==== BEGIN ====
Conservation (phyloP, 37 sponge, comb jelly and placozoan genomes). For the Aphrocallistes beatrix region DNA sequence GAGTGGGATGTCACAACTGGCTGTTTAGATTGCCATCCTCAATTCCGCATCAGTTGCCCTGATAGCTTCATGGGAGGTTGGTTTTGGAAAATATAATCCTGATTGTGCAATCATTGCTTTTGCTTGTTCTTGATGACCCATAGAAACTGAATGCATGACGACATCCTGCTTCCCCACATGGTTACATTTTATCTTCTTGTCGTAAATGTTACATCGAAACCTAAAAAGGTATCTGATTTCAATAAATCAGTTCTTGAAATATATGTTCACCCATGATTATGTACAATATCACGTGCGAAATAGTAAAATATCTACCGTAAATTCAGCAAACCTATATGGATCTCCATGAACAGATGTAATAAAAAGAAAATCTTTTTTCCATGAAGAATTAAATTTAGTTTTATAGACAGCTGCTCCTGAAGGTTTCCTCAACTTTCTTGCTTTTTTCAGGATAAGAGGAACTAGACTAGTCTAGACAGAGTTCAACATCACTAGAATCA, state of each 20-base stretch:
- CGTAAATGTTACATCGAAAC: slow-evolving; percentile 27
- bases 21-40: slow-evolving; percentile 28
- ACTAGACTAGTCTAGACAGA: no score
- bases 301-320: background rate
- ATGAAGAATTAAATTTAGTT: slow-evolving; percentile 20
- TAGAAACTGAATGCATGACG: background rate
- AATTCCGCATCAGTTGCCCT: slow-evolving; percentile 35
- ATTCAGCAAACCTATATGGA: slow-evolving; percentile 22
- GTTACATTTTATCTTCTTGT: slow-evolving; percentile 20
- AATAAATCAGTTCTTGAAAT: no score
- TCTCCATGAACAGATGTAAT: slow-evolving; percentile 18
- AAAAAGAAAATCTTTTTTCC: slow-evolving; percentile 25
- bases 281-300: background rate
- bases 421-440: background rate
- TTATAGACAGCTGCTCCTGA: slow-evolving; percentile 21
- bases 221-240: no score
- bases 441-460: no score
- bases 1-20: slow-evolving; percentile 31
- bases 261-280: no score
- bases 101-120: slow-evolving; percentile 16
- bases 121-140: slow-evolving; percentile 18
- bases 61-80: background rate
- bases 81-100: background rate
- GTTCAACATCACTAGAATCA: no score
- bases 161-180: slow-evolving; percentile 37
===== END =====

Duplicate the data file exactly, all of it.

Conservation (phyloP, 37 sponge, comb jelly and placozoan genomes). For the Aphrocallistes beatrix region DNA sequence GAGTGGGATGTCACAACTGGCTGTTTAGATTGCCATCCTCAATTCCGCATCAGTTGCCCTGATAGCTTCATGGGAGGTTGGTTTTGGAAAATATAATCCTGATTGTGCAATCATTGCTTTTGCTTGTTCTTGATGACCCATAGAAACTGAATGCATGACGACATCCTGCTTCCCCACATGGTTACATTTTATCTTCTTGTCGTAAATGTTACATCGAAACCTAAAAAGGTATCTGATTTCAATAAATCAGTTCTTGAAATATATGTTCACCCATGATTATGTACAATATCACGTGCGAAATAGTAAAATATCTACCGTAAATTCAGCAAACCTATATGGATCTCCATGAACAGATGTAATAAAAAGAAAATCTTTTTTCCATGAAGAATTAAATTTAGTTTTATAGACAGCTGCTCCTGAAGGTTTCCTCAACTTTCTTGCTTTTTTCAGGATAAGAGGAACTAGACTAGTCTAGACAGAGTTCAACATCACTAGAATCA, state of each 20-base stretch:
- CGTAAATGTTACATCGAAAC: slow-evolving; percentile 27
- bases 21-40: slow-evolving; percentile 28
- ACTAGACTAGTCTAGACAGA: no score
- bases 301-320: background rate
- ATGAAGAATTAAATTTAGTT: slow-evolving; percentile 20
- TAGAAACTGAATGCATGACG: background rate
- AATTCCGCATCAGTTGCCCT: slow-evolving; percentile 35
- ATTCAGCAAACCTATATGGA: slow-evolving; percentile 22
- GTTACATTTTATCTTCTTGT: slow-evolving; percentile 20
- AATAAATCAGTTCTTGAAAT: no score
- TCTCCATGAACAGATGTAAT: slow-evolving; percentile 18
- AAAAAGAAAATCTTTTTTCC: slow-evolving; percentile 25
- bases 281-300: background rate
- bases 421-440: background rate
- TTATAGACAGCTGCTCCTGA: slow-evolving; percentile 21
- bases 221-240: no score
- bases 441-460: no score
- bases 1-20: slow-evolving; percentile 31
- bases 261-280: no score
- bases 101-120: slow-evolving; percentile 16
- bases 121-140: slow-evolving; percentile 18
- bases 61-80: background rate
- bases 81-100: background rate
- GTTCAACATCACTAGAATCA: no score
- bases 161-180: slow-evolving; percentile 37